My assignment from Campaign Life Coalition President Jim Hughes was simple. Go to Port Charlotte, he said, and close down every abortion “clinic” down there.
And he gave me two weeks to do it.
The good news is that Port Charlotte is in Florida! I told Jim that I wouldn’t be very effective going alone.
So I brought along my wife, Ileen, daughter Tara, 21, and son, Rory, 19. In order to economize, we drove.
We left Toronto on December 21. We were determined that there wouldn’t be an abortuary in Port Charlotte by the time we returned.
Jim, I am not going to hide the fact that the mission wasn’t as successful as anticipated. In fact – truthfully – it was like crawling from one disaster area to another and then falling down an open manhole.
The whole expedition reminded me of a Chevy Chase vacation movie. Whatever could go wrong went wrong. Whatever went wrong went wrong in spades.
Our first stop on the way down was at Dayton, Ohio, in a hotel in a less desirable area of town where we counted ourselves lucky that the car was still there in the morning.
It was there that Ileen fell on a curb hollowed out for wheelchairs and sprained her left writs, hit the corner of her mouth and bent her eyeglasses out of shape. She refused to go to the hospital, but that reduced the number of drivers to two, Rory and myself. Tara doesn’t drive.
Rory and I divided up the driving chores and we carried on bravely, driving so late the next night that by the time we decided to retire to a motel or a hotel off the highway – there weren’t any. Eventually we were able to locate a run-down motel in Georgia that was slightly off the beaten track, and evidently the only time that it had any patronage to speak of was when every other accommodation in Georgia was full.
We found a little wooden church, St. Ann’s, in the rural area of Georgia to go to Mass on Sunday. The collection, according to the bulletin, was $138 for the previous Sunday. The four of us filled up one pew. The total congregation at the one Mass they held weekly was about 45 and they were very friendly. They all had rich southern accents and made a joke of saying: “Y’all come back – y’hear.”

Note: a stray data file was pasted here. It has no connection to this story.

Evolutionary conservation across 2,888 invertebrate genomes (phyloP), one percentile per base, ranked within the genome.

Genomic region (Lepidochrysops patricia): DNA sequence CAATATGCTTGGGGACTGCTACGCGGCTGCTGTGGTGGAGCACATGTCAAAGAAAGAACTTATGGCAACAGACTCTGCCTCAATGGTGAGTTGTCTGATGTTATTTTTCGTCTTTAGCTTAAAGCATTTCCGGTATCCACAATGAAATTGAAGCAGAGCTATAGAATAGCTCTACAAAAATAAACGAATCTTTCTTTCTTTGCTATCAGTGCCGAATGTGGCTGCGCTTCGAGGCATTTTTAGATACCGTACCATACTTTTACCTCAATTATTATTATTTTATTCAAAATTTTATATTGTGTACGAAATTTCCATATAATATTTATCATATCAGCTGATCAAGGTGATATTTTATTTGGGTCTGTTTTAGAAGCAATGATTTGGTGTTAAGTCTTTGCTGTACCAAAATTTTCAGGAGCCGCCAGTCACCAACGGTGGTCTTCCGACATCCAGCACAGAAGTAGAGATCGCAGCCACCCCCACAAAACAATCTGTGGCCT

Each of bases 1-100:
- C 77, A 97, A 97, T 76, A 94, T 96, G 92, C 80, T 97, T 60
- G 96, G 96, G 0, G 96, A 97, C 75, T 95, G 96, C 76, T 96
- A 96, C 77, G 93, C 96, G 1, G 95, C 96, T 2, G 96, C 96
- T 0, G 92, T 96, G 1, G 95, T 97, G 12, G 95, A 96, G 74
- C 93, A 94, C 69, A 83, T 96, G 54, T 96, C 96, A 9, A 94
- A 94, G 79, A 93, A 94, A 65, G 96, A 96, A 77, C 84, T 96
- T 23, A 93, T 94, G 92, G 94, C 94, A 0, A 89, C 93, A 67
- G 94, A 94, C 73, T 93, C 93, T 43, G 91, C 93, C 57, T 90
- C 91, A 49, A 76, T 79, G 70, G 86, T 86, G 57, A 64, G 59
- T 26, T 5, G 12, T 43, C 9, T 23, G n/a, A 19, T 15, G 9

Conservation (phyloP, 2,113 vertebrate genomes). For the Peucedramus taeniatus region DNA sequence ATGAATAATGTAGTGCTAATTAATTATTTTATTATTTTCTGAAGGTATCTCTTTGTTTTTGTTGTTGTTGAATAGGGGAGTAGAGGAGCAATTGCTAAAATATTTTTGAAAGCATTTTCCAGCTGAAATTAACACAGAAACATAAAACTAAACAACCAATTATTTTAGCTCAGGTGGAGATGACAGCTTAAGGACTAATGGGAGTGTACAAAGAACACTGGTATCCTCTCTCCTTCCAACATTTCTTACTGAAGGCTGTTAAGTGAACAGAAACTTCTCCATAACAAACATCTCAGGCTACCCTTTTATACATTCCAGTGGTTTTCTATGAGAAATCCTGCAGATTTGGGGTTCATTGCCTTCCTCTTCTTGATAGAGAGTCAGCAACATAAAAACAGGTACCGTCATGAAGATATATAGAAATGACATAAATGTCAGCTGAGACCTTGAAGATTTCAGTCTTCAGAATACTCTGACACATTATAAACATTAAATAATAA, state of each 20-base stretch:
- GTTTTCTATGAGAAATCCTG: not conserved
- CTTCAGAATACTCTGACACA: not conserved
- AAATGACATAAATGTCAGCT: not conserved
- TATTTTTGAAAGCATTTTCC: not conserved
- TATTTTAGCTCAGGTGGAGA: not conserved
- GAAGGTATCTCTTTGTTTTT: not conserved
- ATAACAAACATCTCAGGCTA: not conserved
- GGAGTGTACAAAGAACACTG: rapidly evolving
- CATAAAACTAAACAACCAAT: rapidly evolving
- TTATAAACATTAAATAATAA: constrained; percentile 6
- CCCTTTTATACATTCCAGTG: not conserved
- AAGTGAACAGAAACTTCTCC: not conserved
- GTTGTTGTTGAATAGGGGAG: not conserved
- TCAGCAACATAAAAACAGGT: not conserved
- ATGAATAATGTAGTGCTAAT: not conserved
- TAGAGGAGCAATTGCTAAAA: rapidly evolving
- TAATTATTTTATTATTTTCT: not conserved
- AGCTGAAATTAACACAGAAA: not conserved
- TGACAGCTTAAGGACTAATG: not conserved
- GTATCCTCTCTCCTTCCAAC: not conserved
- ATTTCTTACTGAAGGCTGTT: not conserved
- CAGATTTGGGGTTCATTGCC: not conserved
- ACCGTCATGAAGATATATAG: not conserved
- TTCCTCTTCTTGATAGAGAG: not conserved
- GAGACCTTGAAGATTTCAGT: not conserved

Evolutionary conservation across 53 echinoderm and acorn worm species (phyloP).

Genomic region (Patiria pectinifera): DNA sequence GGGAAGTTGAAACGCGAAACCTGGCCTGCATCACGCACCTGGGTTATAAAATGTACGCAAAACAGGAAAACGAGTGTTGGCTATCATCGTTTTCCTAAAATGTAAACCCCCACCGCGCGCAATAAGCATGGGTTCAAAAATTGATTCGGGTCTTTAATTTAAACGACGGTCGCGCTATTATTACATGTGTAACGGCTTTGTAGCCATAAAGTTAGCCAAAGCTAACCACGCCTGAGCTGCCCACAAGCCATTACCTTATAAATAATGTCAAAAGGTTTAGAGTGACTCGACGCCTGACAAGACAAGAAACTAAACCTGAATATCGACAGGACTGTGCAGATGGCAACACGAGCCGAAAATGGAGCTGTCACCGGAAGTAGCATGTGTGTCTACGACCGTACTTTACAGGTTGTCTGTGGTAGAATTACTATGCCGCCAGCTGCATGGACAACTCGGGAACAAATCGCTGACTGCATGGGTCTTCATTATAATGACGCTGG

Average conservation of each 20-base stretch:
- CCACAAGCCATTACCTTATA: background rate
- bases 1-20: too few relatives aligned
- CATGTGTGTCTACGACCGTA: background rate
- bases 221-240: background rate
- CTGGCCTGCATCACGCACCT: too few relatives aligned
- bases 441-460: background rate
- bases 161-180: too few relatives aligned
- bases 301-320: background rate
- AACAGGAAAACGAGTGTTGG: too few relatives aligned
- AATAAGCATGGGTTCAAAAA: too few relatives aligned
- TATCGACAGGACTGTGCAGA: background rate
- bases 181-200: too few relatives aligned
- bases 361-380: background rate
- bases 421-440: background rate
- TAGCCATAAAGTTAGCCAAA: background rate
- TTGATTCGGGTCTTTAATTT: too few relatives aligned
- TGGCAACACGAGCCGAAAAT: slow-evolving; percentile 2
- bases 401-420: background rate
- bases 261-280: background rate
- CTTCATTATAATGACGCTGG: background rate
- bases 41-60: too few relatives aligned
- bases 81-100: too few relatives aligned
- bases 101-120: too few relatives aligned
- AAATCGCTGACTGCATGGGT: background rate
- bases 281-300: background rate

The pastor, who had another large parish nearby, was a Franciscan friar from England and spoke without a southern accent. He also laughed politely when they talked about a snowfall that they had ten years ago. He said that it barely covered the ground.
We spoke to an elderly lady whose great great grandfather worked there putting the railway in and decided that it was the place he wanted to stay.
When we arrived in Port Charlotte, which is on the Gulf side of Florida, south of Orlando and north of Forty Myers, we learned hurriedly that this was a retirement town with a population of around 4,500. Their nightclubs close at 9:00 p.m., and everybody goes home, has a glass of buttermilk and then goes to bed. There was so much white hair around there (including my own) that I almost got snow blind.
The kids noticed that the place was a bit dead. When I told Rory the good points of Port Charlotte – that there “are a lot of fish around here” – he replied, “Yeah, and I know four of them.”
The only day that the sun came out completely during our trip was the day we spent inside the largest mall I have ever seen. This appears to be the town’s principal source of recreation. (Mind you, we don’t golf or fish and that does cut down on what fun is available.)
Our home was lovely – a low-slung white brick building with a two-car garage. It was nicely furnished and air-conditioned, with a screened-in pool and a jungle of palm trees and vines at the back.
But with any more than four people in the pool at the same time you needed a traffic light. And how often can you swim the length of a pool without getting brain fatigue?
The weather was warm, but the sun could only stay out for a half an hour or so before the clouds came and carried it off for the day.
Tara, who studied all the way down in the car and while she was there and all the way back, was very sick to her stomach for the first few days we were there.
Rory, who is also going to university, hardly looked at a book while he was there.